How the British had their steps and hid them too
Synopsis: The idea of creating household pieces to function in two or even three different ways has challenged furniture makers for centuries, writes Alastair A. Stair. The English maker in particular has continually demonstrated a special ingenuity for combination pieces since the 17th century. One specialized form that clearly illustrates the technical devices they created is the English library ladder. The author describes a selection of ladders here and photos show how deceptively they conceal their dual purposes.
The image of a little girl converting the Castro sofa into a bed has been a familiar one to television viewers for years. Convertible furniture however, is not an invention of the twentieth century. The idea of creating household pieces to function in two or even three different ways has challenged furniture makers for centuries. The English maker in particular has continually demonstrated a special ingenuity for combination pieces since the seventeenth century. English technical skill has spawned all manner of technical devices that today delight the collector of English antiques. One specialized form that clearly illustrates this fact is the English library ladder.
Library steps came into general use around 1750, and it is not a mere coincidence that this development was concurrent with the flowering of the Industrial Revolution. Various technical advances made at this time were instrumental in both instigating the need for library ladders and in influencing the forms they were to take.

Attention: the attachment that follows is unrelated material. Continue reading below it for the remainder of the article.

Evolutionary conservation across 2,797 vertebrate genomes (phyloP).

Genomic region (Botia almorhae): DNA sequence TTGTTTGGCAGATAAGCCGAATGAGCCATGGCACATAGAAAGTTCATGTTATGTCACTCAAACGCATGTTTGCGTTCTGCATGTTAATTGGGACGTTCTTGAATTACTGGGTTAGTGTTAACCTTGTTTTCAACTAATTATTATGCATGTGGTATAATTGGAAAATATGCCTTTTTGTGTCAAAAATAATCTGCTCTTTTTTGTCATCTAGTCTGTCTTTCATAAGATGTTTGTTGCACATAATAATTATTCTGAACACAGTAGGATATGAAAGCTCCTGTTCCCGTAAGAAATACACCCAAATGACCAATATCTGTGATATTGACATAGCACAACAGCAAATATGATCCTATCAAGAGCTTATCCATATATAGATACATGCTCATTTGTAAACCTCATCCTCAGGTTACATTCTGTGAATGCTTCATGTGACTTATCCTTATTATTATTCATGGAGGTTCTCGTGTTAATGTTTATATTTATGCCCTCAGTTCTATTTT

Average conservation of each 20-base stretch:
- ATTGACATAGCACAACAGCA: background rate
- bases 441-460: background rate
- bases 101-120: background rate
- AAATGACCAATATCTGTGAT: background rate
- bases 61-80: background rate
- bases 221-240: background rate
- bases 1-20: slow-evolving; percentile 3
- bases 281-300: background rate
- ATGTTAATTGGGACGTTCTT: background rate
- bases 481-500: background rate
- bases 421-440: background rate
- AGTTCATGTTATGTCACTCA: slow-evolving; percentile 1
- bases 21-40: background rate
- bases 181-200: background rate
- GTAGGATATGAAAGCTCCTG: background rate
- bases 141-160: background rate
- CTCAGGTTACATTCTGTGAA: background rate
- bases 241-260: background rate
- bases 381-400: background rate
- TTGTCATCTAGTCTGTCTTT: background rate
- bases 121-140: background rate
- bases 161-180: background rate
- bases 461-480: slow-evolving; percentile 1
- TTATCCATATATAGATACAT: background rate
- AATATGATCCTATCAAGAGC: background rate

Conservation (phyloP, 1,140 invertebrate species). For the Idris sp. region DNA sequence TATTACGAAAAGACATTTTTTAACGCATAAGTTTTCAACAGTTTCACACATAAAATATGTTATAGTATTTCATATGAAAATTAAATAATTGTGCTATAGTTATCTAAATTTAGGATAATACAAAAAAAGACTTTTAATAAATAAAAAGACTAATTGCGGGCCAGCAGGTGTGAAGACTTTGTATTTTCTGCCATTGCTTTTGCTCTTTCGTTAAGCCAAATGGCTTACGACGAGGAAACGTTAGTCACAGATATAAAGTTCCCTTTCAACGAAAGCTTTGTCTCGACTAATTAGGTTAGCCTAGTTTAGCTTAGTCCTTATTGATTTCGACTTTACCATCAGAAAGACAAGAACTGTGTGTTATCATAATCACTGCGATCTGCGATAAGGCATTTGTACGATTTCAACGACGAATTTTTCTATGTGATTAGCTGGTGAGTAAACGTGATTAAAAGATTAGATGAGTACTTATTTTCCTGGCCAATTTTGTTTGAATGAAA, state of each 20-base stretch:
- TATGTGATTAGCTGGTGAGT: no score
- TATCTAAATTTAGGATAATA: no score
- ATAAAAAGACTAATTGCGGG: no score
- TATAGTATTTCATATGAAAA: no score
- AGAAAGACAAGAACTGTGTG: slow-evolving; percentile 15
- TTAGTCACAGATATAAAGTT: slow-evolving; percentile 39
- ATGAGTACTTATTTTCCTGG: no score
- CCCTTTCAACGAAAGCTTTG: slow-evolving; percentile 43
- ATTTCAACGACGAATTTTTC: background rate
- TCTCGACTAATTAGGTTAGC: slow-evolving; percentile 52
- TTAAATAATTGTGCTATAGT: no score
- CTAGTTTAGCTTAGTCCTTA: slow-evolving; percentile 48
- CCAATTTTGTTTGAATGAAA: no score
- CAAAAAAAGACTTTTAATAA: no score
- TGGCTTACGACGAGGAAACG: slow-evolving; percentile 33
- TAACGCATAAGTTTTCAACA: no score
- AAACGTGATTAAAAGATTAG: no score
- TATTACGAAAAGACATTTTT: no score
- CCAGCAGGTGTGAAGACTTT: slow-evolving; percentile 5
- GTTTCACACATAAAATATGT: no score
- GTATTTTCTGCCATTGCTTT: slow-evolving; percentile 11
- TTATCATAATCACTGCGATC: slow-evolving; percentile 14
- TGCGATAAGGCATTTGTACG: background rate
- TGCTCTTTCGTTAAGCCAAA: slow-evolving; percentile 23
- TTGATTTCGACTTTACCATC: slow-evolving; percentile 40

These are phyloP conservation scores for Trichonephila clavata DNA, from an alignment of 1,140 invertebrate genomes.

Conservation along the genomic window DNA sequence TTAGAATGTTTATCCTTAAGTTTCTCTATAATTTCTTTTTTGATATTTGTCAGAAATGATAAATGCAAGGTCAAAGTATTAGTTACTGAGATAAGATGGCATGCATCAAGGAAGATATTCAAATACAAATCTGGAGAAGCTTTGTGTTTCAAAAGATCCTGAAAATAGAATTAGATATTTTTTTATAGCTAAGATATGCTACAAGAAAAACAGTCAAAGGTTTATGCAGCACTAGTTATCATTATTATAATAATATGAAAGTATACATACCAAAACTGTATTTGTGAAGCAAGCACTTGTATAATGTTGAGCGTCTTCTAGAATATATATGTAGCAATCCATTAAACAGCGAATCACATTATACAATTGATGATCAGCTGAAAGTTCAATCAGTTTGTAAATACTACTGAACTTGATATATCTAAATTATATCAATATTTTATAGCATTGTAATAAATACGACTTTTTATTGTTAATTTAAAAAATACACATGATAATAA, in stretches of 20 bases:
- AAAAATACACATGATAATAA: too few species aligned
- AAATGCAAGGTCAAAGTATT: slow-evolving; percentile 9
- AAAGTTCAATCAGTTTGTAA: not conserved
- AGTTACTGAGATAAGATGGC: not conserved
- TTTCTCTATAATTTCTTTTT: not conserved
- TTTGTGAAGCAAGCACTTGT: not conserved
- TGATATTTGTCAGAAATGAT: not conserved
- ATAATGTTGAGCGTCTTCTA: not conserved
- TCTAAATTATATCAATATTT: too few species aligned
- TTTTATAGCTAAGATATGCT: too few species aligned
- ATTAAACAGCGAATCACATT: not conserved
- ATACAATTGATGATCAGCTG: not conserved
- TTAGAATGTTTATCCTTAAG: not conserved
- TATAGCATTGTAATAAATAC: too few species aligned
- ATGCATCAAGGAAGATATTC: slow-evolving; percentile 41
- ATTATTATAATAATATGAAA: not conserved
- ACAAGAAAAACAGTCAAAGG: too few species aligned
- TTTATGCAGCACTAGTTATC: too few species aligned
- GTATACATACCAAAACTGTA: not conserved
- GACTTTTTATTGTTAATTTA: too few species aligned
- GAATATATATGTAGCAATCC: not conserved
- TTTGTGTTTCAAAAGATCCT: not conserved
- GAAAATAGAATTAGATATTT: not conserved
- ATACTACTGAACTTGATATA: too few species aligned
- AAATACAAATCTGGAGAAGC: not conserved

Fostered by a favorable climate of conditions, the Industrial Revolution began in England toward the middle of the eighteenth century. One of its offspring was the quicker and less costly printing of books. A greatly increased production continued until 1798 when Earl Stanhope of London invented the iron press which made the work even more easy and rapid. As a result, more books were in circulation in the second half of the century than in the previous century, and more attention was devoted to the library and to furniture for it. Books were no longer locked away from view, and new prominence was given to the library breakfront bookcase that was often so tall that the upper shelves could not be easily reached by standing on stools or chairs.
The ladders that were made to meet the need were often cleverly contrived to serve a dual purpose, with form and function uniting in most striking ways. Inspired by the new preoccupation with technical devices, English furniture makers of the eighteenth century, and later in the early nineteenth century, employed simple mechanisms which enabled chairs, stools, book stands and even tables to ingeniously convert into library ladders. Appearing along with straightforward step ladders and pole or “elephant” ladders of all shapes and sizes (sometimes even spiraling, like pulpits) these double-purpose pieces constituted a great variety from which the contemporary gentleman could choose. Playful, sometimes over-ambitious in its attempt to combine beauty of line with practical function, yet often quite elegant in design, the English antique library ladder has a unique appeal for the connoisseur.
From Fine Woodworking #1
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